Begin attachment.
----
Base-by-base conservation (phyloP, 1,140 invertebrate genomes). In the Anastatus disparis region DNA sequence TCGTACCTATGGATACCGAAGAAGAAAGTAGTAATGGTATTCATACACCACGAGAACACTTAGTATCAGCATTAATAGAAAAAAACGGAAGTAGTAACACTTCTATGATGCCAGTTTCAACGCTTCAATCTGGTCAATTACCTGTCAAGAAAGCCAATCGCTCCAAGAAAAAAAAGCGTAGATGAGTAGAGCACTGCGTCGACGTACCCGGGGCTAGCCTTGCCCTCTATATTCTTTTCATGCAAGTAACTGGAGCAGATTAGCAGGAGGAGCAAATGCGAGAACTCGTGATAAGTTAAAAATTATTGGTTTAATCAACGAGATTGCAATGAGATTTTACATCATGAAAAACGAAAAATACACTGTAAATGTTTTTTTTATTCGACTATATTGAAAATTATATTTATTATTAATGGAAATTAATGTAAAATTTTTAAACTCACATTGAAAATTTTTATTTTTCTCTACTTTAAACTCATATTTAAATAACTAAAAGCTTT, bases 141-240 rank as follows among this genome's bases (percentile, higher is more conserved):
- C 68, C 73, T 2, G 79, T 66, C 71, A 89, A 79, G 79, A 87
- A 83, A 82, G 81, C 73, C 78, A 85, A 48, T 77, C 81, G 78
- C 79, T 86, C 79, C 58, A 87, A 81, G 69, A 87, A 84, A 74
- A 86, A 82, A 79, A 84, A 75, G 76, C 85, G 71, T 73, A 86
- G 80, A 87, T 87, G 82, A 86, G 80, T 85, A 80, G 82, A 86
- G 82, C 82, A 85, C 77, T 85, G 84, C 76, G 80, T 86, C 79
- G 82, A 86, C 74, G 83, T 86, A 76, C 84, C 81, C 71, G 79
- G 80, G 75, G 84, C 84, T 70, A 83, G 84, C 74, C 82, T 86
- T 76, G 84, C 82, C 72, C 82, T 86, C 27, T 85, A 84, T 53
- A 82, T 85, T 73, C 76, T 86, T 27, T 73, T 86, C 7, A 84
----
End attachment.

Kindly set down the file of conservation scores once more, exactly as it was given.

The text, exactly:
Base-by-base conservation (phyloP, 1,140 invertebrate genomes). In the Anastatus disparis region DNA sequence TCGTACCTATGGATACCGAAGAAGAAAGTAGTAATGGTATTCATACACCACGAGAACACTTAGTATCAGCATTAATAGAAAAAAACGGAAGTAGTAACACTTCTATGATGCCAGTTTCAACGCTTCAATCTGGTCAATTACCTGTCAAGAAAGCCAATCGCTCCAAGAAAAAAAAGCGTAGATGAGTAGAGCACTGCGTCGACGTACCCGGGGCTAGCCTTGCCCTCTATATTCTTTTCATGCAAGTAACTGGAGCAGATTAGCAGGAGGAGCAAATGCGAGAACTCGTGATAAGTTAAAAATTATTGGTTTAATCAACGAGATTGCAATGAGATTTTACATCATGAAAAACGAAAAATACACTGTAAATGTTTTTTTTATTCGACTATATTGAAAATTATATTTATTATTAATGGAAATTAATGTAAAATTTTTAAACTCACATTGAAAATTTTTATTTTTCTCTACTTTAAACTCATATTTAAATAACTAAAAGCTTT, bases 141-240 rank as follows among this genome's bases (percentile, higher is more conserved):
- C 68, C 73, T 2, G 79, T 66, C 71, A 89, A 79, G 79, A 87
- A 83, A 82, G 81, C 73, C 78, A 85, A 48, T 77, C 81, G 78
- C 79, T 86, C 79, C 58, A 87, A 81, G 69, A 87, A 84, A 74
- A 86, A 82, A 79, A 84, A 75, G 76, C 85, G 71, T 73, A 86
- G 80, A 87, T 87, G 82, A 86, G 80, T 85, A 80, G 82, A 86
- G 82, C 82, A 85, C 77, T 85, G 84, C 76, G 80, T 86, C 79
- G 82, A 86, C 74, G 83, T 86, A 76, C 84, C 81, C 71, G 79
- G 80, G 75, G 84, C 84, T 70, A 83, G 84, C 74, C 82, T 86
- T 76, G 84, C 82, C 72, C 82, T 86, C 27, T 85, A 84, T 53
- A 82, T 85, T 73, C 76, T 86, T 27, T 73, T 86, C 7, A 84